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From Story Maps to Information Maps

Story maps are very popular.  They combine web maps, text, and rich media content to create compelling applications that inform, educate, entertain, and inspire people about a variety of topics. Many story maps can be lumped into the “fun” category–stories about personal journeys, vacations, adventures, and sightseeing across the globe. Here’s an example: Skiing the Haute Route: Touring from Chamonix, France to Zermatt, Switzerland:

But story maps are also useful for business and public outreach. Here’s a good example from the Utah Department of Transportation (UDOT), which uses a story map to deliver information about the 2013 Top 10 UDOT Construction Projects:

Information Maps: The Next Step
Beyond story maps, what’s the next step? While many story maps convey important information, there’s another collection of maps that combines configurable templates, sharing, media, live feeds, and more into “purpose built” maps that deliver specific, and more importantly, authoritative and reliable information including live feeds.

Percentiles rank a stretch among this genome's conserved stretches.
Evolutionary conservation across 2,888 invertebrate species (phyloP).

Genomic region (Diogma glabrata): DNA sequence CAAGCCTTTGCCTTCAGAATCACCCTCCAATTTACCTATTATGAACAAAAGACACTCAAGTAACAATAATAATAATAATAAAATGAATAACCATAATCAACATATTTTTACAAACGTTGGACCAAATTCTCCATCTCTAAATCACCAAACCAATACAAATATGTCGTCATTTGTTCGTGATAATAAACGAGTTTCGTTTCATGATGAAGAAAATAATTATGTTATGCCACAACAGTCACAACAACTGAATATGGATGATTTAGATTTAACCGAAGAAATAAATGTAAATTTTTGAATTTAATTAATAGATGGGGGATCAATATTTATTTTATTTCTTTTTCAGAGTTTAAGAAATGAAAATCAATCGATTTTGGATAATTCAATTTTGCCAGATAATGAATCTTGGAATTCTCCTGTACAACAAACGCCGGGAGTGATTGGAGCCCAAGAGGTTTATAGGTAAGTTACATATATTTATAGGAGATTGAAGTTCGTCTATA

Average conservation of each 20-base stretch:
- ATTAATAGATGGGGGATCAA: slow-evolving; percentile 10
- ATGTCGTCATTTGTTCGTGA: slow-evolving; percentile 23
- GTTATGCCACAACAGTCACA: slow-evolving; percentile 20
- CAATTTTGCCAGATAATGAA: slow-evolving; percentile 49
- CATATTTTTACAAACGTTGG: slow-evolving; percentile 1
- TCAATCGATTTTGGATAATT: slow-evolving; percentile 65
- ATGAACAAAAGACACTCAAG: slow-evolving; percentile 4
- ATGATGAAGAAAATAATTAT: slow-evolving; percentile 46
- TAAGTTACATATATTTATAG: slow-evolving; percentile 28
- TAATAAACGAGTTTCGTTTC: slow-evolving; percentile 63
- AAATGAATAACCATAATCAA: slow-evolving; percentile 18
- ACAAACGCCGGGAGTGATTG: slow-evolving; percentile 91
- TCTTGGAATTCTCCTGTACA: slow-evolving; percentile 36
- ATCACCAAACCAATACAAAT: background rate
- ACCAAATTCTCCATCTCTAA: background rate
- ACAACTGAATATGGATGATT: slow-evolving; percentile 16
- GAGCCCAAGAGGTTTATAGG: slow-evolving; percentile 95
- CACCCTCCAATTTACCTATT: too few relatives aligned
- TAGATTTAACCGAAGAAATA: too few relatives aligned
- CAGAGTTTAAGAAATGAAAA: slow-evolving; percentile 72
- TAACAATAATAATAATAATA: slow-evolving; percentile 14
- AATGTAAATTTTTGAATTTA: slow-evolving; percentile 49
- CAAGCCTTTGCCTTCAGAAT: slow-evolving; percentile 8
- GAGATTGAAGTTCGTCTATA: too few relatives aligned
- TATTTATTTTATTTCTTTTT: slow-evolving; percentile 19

Some great examples can be found on the Esri Disaster Response website, which includes several public information maps. Here’s one example showing current fires, active fire perimeters, MODIS hotspots, and social media:

The fire perimeters are updated daily, but the MODIS hotspots tell the story of where the fire is currently active. And social media adds another aspect of on-the-ground observations from the public at large.
Another iteration on this information map is one showing the human impacts of the fire with respect to home ownership and income:

This information map adds yet more insight by adding demographic layers to these ongoing events to gain a better understanding of the human impacts.
Here’s another information map, this one delivering real-time data about hurricanes and tornados, including forecast tracks. Below you can see the current and past positions, as well as forecast track, of Typoon 11 as it crosses the Philippines and nears the mainland of China.

The Characteristics of Information Maps
Information maps tell more than a story; they combine the best available, authoritative information into an information product, designed to meet a specific purpose and information need; they answer questions about something that is happening.
Information maps serve as reliable, decisionable collections of information, which combine GIS and mapping into an easy-to-understand web mapping experience for experts and public viewers alike.
Information maps include the following characteristics:

All these characteristics provide more than just stories–they provide actionable information maps that can help make better, more informed decisions, and provide high-value information to everyone.

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